Drugs, guns and ancient Egyptian artifacts among items seized at Michigan borders last year
Detroit — U.S. Customs and Border Patrol agents in Michigan led the nation during the last fiscal year in interceptions of unreported cash and potentially harmful biological specimens, while also seizing drugs, guns, counterfeit items and ancient Egyptian artifacts.
Officials from the CBP's Detroit Field Office announced the seizures Wednesday at a press conference at the agency's Fort Street Cargo Facility at the foot of the Ambassador Bridge in southwest Detroit. The confiscations took place during the fiscal year, from Oct. 1, 2018-Sept. 30, 2019.
"Our officers ... worked countless hours to safeguard the American homeland at and beyond our nation's borders," said Christopher Perry, director of field operations for the agency's Detroit Field Office.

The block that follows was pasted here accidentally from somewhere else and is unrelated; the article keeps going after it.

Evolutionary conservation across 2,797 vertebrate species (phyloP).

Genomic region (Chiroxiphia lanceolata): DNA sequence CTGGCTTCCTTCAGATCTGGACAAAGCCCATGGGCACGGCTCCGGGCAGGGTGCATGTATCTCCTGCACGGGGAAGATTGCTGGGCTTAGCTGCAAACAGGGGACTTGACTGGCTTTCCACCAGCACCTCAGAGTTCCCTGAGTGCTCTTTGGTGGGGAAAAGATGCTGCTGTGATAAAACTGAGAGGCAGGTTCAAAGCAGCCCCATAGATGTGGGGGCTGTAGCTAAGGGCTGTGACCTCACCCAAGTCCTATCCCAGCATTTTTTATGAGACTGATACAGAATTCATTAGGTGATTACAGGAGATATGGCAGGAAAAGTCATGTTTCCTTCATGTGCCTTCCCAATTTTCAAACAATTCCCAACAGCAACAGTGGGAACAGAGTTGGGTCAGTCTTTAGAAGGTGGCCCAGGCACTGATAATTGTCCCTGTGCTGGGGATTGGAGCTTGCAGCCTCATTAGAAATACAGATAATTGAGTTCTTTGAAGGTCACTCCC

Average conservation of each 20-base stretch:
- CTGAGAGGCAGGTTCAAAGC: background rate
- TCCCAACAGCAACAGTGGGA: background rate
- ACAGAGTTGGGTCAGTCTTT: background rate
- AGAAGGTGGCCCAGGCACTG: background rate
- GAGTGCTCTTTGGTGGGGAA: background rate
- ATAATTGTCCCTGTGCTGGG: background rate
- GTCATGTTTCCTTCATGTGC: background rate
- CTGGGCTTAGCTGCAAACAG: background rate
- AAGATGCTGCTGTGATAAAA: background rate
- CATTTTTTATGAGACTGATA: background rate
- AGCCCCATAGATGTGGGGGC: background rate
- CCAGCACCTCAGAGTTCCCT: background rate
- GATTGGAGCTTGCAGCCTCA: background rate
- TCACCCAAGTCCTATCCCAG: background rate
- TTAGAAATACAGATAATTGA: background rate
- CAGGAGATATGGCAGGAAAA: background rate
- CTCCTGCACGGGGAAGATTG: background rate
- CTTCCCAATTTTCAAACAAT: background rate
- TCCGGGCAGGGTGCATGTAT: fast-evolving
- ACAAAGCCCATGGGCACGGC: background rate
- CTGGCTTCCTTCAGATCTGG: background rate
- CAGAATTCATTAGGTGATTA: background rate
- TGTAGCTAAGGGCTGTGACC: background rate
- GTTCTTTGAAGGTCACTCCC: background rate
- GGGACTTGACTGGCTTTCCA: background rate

The Detroit Field Office handles inspections of vehicles at the Ambassador Bridge, Detroit-Windsor Tunnel, the Blue Water Bridge in Port Huron, the International Bridge in Sault Ste. Marie and Detroit Metropolitan Airport.
The seizures include firearms, 600 pounds of cocaine, 496 pounds of marijuana, 267 pounds of opium, 13.4 pounds of methamphetamine and 10.4 pounds of fentanyl — enough to kill 1.5 million people, Perry said.
In addition to the drugs and guns, CBP agents intercepted counterfeit Apple earbuds and Nintendo parts, boxes of knock-off Kylie makeup, and artifacts from ancient Egypt, including a tiny figurine of Bastet, an Egyptian goddess. The figurine is estimated to be from 672-332 BC, officials said.
Agents at the Bluewater Bridge last year also confiscated mummy wrappings, said Michael Fox, director of the CBP's Port of Port Huron.
"(Agents) intercepted five jars of mummy linens, which date back to 305 to 330 BC," Fox said. "We're working with the State Department to repatriate these artifacts."
Also confiscated last year were Khapra beetles, which Fox said were "one of the world's most destructive pests. Their introduction to the United States would be catastrophic."
When Perry was asked which intercepted items were of the most concern, he said it was the fentanyl.
"Such small amounts can have such a devastating effect on the community," he said.